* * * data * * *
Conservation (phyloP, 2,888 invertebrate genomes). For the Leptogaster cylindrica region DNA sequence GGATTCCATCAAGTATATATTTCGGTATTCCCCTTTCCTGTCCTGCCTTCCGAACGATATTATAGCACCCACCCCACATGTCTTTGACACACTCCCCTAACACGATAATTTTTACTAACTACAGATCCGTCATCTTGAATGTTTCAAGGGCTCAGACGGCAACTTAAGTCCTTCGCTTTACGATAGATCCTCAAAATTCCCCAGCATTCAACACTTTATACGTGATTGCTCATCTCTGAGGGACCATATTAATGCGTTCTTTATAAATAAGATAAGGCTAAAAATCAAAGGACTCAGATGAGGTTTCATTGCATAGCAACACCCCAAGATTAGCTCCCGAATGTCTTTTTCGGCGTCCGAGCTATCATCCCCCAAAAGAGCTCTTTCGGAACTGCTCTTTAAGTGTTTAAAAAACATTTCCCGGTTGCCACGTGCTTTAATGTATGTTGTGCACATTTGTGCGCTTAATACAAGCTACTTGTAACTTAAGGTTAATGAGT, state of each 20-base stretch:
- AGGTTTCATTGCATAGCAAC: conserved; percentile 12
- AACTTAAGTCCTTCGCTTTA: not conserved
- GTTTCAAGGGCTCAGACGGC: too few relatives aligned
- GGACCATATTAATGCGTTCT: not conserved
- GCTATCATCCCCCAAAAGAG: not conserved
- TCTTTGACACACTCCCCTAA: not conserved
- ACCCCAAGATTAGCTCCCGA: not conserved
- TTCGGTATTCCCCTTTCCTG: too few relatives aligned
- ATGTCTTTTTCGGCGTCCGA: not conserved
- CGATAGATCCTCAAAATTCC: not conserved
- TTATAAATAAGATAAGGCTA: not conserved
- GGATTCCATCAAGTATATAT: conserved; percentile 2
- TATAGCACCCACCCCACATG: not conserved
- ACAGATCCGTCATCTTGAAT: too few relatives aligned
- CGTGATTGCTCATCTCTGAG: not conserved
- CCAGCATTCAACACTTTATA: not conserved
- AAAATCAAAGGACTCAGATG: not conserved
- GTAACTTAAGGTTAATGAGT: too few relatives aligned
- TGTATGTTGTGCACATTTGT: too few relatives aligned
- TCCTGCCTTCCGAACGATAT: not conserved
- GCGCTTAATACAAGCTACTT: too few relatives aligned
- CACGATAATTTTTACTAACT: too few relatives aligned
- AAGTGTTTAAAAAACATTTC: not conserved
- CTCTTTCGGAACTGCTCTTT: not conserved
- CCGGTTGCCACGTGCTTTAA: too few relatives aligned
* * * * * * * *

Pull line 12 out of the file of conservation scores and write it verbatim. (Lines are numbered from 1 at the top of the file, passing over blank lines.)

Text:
- TTATAAATAAGATAAGGCTA: not conserved